I couldn’t stop laughing after I read Pillow Fights. A couple who bought a new mattress were sucked into buying $150 latex pillows but a week of no sleep later, she went back to her old pillow while he was determined to get his money’s worth out of the new pillow, “even if it meant never sleeping again.” The same thing happened to me, I bought a new mattress and in a fit of madness bought a latex pillow at the same time. When I get really tired and am desperate for a good night’s sleep, I swap the blasted thing for my old, squashy pillow.

I read Yellow Submarine aloud to Miss S who delighted me by recognising herself in the story. Yellow Submarine is about a teenage girl who was forced to go on a two-week holiday with her family. The girl told her friends she would prefer to make out with a creepy dude with bad breath than go on holidays with her family, but just thirteen kilometres later found herself humming along to Yellow Submarine playing on the car radio.

Kitchen Sink Drama would make a great gift but it is also a book that if bought for yourself, would bring joy to your life. I believe a range of Kitchen Sink Drama tea towels are also available.

I was intrigued by the idea of the main character in Jodi Picoult’s The Book of Two Ways having the opportunity to live two versions of her life in parallel.

In the beginning of both versions of her life, Dawn was a death doula and married to Brian, a quantum physicist. Together they had a daughter, Meret. As a death doula Dawn took on clients who were dying, assisting them and their families to tidy up their loose ends before their death. The loose ends were often practical, such as arranging a funeral or helping them to finish a task they had their heart set on, but other times they were to fulfill a more emotional need, such as finding someone the dying person had lost contact with or helping them to make peace with their impending death. Before her marriage, Dawn was a graduate student Egyptologist.

For Dawn, a man called Wyatt was the one who got away in both versions of her life. She had left him fifteen years before the story began, when he was on the brink of a major archaeological discovery in Egypt.

In one of the storylines Dawn survived a plane crash and when her life flashed before her eyes she saw Wyatt. She had recently lost trust in Brian and their marriage and when the airline offered her a plane ticket to anywhere in the world she impulsively decided on Egypt and travelled to the archaeological burial site where she had left Wyatt fifteen years previously. Dawn’s intention was to reconnect with Wyatt and complete her degree.

Dawn’s theory was that the artwork which was on, in and around the ancient coffins in the burial sites she was working on were a guidebook for the ancient Egyptians’ afterlives, or The Book of Two Ways. The descriptions of the tombs, their art and artifacts, the coffins and even the mummies themselves featured heavily in this story.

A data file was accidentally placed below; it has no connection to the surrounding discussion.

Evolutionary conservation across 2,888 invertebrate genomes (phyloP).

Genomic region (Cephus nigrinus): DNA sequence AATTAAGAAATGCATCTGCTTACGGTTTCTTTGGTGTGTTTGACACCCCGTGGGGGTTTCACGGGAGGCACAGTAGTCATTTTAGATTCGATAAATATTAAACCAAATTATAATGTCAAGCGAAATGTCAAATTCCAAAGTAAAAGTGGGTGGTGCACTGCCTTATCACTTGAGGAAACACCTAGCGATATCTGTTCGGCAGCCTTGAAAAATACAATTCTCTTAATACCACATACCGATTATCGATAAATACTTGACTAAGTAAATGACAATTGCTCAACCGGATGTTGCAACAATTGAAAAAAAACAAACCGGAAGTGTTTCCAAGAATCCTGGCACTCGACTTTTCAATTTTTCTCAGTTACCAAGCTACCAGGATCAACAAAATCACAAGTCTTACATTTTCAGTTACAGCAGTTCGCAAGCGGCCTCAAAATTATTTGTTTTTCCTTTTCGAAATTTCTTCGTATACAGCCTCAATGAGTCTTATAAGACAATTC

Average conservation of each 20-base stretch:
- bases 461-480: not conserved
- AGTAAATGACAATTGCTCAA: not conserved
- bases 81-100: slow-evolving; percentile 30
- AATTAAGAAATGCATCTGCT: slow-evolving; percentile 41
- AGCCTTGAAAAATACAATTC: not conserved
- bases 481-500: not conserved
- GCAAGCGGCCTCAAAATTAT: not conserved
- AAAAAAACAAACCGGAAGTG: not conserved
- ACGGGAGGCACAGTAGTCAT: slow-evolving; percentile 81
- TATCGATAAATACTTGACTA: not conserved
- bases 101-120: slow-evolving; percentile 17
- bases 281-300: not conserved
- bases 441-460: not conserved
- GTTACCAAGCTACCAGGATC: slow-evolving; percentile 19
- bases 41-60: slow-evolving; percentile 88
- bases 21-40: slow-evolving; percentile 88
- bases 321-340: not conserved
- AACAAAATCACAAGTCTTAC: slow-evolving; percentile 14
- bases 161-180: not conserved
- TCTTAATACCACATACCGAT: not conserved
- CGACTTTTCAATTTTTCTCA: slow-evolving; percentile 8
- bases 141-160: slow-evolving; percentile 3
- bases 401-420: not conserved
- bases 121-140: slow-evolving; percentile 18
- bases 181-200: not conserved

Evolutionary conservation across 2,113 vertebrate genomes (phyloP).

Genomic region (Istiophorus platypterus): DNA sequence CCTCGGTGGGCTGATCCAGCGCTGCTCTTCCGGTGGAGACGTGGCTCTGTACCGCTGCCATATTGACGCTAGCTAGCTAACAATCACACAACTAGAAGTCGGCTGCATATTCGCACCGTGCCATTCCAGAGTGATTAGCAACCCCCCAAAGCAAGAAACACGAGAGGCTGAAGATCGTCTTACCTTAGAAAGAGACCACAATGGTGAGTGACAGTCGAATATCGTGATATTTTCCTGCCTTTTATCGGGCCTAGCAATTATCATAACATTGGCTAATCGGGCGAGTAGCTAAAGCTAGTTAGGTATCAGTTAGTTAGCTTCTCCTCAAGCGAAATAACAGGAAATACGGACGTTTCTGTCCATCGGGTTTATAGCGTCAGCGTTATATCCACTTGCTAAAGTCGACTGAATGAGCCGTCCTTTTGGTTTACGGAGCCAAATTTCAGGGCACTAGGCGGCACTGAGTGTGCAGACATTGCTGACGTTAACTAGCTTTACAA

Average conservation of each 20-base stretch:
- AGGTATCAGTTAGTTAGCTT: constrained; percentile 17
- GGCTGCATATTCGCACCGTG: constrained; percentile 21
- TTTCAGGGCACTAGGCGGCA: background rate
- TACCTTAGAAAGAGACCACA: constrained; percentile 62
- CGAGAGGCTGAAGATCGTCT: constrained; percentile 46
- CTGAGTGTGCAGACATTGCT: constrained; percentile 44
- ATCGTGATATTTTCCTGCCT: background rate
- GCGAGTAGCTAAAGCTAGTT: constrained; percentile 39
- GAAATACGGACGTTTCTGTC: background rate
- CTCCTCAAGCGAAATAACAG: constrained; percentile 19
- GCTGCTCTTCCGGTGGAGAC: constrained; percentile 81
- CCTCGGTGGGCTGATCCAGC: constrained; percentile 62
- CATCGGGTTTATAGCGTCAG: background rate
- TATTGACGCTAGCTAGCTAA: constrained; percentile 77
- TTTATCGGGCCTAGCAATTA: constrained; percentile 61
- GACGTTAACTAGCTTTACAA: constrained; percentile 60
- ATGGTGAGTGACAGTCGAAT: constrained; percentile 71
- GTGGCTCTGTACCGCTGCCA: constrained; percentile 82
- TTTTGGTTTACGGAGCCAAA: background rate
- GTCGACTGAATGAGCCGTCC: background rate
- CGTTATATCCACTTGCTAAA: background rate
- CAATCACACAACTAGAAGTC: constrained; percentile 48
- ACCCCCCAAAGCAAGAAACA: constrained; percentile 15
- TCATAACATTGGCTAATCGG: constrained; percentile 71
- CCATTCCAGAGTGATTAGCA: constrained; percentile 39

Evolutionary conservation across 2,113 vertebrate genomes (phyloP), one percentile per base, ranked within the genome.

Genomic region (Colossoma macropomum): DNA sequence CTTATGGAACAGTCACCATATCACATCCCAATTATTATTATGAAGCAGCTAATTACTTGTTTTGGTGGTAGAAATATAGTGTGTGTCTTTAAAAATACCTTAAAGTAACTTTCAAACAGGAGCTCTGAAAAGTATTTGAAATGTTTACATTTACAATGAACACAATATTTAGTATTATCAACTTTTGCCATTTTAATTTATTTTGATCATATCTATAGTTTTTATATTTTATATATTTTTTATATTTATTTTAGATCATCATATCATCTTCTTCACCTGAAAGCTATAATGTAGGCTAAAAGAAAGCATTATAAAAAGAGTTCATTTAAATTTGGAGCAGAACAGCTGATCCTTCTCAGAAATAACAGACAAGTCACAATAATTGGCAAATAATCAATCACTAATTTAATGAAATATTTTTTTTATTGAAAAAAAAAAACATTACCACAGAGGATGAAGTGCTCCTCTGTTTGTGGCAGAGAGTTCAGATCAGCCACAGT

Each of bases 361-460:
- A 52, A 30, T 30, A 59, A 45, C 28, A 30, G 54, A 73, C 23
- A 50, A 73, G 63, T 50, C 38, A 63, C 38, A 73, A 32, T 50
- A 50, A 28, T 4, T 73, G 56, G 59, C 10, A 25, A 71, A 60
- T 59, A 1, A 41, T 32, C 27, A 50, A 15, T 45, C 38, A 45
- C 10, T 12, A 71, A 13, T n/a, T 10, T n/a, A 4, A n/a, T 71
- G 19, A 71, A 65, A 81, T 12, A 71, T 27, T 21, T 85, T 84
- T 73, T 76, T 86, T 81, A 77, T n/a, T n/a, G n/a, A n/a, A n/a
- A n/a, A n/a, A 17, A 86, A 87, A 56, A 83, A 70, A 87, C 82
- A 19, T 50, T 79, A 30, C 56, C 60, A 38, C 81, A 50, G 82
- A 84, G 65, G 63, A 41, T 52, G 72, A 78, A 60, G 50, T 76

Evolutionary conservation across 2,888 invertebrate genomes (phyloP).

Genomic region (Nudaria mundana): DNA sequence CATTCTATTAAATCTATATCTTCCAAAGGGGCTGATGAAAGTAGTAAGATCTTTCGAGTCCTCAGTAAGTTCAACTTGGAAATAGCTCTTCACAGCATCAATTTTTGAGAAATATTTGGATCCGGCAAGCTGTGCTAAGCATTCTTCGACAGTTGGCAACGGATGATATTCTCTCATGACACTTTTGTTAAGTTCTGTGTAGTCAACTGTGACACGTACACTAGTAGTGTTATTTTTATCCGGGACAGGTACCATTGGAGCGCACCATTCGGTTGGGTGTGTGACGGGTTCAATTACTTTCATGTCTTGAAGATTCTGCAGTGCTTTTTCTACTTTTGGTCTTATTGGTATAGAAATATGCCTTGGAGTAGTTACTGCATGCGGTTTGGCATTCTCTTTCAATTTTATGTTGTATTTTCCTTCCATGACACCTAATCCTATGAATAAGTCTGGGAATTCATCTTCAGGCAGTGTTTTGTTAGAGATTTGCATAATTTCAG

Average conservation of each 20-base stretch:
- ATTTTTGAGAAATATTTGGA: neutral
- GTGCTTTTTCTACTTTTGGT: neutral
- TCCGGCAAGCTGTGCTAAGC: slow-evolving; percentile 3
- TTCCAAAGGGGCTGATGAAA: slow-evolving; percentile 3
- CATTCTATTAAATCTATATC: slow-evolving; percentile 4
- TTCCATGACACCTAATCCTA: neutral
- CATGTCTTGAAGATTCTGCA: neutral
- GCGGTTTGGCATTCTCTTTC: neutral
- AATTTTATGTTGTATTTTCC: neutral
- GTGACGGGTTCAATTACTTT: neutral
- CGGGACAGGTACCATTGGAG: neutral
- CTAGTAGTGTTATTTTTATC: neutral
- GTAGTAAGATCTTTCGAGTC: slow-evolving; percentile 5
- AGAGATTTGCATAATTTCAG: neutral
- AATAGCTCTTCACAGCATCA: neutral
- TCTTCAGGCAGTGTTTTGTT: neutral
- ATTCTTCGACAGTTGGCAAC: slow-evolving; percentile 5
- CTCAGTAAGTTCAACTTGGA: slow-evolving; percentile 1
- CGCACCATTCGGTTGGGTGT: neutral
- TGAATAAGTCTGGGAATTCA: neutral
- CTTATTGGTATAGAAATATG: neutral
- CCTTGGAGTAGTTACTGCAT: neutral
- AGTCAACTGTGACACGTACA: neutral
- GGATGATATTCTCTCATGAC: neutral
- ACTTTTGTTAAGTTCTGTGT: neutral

In Dawn’s parallel life she stayed with Brian and instead of her travelling to Egypt to complete her work, the story followed her life with her family in Boston and her work as a death doula, which I found to be more interesting than her Egyptian parallel life. Dawn’s backstory with Wyatt and her reasons for leaving him were addressed differently in this version of her life to the ‘Egypt’ version.

The Book of Two Ways reminded me a little of the movie Sliding Doors, where after an accident Gwyneth Paltrow’s character lived her life in parallel with both stories meeting towards the end.

I felt the story was bogged down by too many stories about Egyptian mythology. At first I found them fascinating but there were so many that I became overwhelmed and eventually lost interest, skimming past them to get back to the actual story, which was what was going on with Dawn. Funnily enough, Dawn’s character glazed over whenever her husband started talking about quantum physics!

I generally enjoy Jodi Picoult’s stories so am hoping for one I like better next time.

I enjoyed reading The Dressmaker by Australian author Rosalie Ham, and adored the film starring Kate Winslet, Judy Davis, Hugo Weaving and Liam Hemsworth, so was excited to learn that The Dressmaker’s Secret continued Tilly Dunnage’s story.

For women in Melbourne in 1953, wearing a beautiful dress to a ball to celebrate the queen’s coronation was the only thing that mattered. Tilly Dunnage had left Dungatar for Melbourne where she was working as a dressmaker for a would-be fashion house in the Paris-end of Collins Street.

I’m not giving anything away by saying that Tilly’s secret was that she had a baby who she named Joe after the death of Teddy (played by Liam Hemsworth in the movie). As Tilly was a single mother Joe had been taken to a children’s home where Tilly visited him every Sunday. Sergeant Farrat, who had also left Dungatar for Melbourne, gallantly offered to marry Tilly in a marriage of convenience so she could bring Joe home but on their wedding day, he fell in love with another woman. Tilly encouraged Sergeant Farrat and Julie’s romance and in an unusual twist, he spent his wedding night with Julie.